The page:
Many people wonder about how alimony and child support payments are treated when they’re applying for a mortgage.
Generally, if you’re legally obligated to pay alimony or child support, you have to tell the lender, and the lender will treat these as debts that reduce your available income.
So it would seem logical that if you’re receiving alimony or child support, these should be considered credits that increase your available income. However, it doesn’t always work that way.
Many lenders will treat alimony and child support as income, but they all have their own rules, and it varies from lender to lender.
For instance, if you apply for an FHA loan, you must prove that any divorce payments you receive are required by law (as opposed to informal, voluntary support payments). You must also show that you’ve actually received the payments on time for six months prior to the loan, and that your ex is obligated to continue paying for at least three years after the loan.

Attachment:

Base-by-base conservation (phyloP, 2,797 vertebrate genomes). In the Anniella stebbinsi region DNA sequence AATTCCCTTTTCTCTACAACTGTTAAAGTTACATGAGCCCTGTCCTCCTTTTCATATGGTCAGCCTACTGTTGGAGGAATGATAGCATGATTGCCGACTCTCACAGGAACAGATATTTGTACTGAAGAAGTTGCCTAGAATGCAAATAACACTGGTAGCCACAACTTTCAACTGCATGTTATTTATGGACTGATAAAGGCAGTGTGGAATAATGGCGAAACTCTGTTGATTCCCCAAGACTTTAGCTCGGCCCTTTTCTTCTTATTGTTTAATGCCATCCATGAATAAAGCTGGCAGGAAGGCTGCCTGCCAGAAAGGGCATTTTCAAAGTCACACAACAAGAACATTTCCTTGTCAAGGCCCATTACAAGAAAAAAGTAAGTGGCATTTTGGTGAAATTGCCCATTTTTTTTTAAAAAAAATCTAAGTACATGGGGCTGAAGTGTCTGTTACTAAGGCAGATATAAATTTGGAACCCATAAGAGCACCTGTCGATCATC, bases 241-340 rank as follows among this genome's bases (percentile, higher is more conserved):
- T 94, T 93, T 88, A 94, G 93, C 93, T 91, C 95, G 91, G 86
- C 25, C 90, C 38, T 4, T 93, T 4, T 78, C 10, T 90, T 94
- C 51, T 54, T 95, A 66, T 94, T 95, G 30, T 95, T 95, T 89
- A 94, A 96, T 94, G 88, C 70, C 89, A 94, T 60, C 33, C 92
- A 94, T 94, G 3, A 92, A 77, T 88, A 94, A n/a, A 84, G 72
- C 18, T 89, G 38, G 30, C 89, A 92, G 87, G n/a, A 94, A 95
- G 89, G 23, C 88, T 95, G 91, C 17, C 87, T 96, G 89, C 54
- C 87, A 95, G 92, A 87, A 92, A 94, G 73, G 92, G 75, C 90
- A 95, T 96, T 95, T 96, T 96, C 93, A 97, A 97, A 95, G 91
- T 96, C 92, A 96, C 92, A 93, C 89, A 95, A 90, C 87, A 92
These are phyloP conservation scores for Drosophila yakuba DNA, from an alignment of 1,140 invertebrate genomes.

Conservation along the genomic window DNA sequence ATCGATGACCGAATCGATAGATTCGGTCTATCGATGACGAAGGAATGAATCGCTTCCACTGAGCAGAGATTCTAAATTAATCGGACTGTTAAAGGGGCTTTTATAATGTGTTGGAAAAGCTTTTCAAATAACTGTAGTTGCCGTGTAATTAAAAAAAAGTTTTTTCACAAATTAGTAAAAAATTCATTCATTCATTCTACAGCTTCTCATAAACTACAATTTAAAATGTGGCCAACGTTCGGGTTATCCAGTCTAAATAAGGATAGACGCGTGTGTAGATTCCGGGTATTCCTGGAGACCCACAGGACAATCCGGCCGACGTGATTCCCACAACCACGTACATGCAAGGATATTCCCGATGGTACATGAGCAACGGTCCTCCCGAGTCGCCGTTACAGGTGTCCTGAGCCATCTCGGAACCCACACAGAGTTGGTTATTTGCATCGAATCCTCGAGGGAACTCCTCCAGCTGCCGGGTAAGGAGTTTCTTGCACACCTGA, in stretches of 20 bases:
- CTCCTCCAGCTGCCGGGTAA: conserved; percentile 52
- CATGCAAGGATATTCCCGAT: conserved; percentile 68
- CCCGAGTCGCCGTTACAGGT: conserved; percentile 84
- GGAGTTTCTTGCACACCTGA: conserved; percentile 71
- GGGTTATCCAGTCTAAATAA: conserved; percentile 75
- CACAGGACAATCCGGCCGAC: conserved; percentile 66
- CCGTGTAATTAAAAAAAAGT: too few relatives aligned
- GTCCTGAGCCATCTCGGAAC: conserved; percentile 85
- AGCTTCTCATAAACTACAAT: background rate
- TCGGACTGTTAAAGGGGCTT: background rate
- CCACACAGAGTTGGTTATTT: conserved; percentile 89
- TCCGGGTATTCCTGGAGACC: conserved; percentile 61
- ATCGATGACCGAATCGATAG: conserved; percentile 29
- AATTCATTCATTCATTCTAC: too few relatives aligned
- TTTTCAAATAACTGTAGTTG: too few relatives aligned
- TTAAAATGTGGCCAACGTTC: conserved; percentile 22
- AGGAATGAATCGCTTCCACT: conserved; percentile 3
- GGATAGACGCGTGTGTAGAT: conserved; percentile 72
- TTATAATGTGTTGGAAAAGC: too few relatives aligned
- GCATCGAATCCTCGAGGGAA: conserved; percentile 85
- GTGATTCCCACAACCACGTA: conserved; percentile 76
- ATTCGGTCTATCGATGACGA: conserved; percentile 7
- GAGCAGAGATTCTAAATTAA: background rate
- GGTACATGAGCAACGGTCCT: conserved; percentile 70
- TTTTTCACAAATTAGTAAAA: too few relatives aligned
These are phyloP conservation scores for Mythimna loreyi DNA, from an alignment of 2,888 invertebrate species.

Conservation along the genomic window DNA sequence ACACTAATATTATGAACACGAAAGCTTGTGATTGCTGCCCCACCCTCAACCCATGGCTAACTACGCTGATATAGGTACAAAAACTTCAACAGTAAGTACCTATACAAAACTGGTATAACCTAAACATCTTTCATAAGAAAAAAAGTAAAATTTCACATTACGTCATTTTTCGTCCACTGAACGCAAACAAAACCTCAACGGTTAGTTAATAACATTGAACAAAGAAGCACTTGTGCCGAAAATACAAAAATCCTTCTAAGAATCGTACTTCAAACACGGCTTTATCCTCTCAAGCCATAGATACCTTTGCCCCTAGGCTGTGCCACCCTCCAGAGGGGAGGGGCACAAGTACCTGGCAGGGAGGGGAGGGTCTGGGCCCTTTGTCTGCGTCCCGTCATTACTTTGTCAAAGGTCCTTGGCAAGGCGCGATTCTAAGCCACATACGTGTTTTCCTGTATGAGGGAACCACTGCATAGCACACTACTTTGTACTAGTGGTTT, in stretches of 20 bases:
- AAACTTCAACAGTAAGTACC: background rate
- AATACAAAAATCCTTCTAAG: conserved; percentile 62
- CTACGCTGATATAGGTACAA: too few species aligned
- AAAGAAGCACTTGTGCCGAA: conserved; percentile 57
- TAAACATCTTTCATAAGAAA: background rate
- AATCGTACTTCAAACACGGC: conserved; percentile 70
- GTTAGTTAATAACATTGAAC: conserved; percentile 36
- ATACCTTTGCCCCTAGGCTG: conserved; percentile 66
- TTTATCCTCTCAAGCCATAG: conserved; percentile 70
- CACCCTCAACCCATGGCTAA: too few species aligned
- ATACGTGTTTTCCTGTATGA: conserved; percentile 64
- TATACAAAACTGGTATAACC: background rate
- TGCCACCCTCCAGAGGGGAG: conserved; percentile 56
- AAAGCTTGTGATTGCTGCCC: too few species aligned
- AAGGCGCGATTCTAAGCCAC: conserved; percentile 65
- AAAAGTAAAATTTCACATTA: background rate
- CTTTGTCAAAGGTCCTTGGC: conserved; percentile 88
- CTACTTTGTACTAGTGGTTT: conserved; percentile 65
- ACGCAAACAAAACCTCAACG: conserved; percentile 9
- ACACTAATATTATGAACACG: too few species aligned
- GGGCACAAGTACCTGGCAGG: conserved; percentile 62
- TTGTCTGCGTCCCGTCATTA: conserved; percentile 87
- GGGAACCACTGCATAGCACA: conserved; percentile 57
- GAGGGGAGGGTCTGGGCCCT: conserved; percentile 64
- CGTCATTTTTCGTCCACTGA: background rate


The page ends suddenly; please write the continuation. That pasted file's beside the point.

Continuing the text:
If the divorce payments amount to more than 30% of your income, you must prove that you’ve actually received the payments on time for a full year prior to the loan.
Again, other lenders have other rules, so it’s good to do your homework.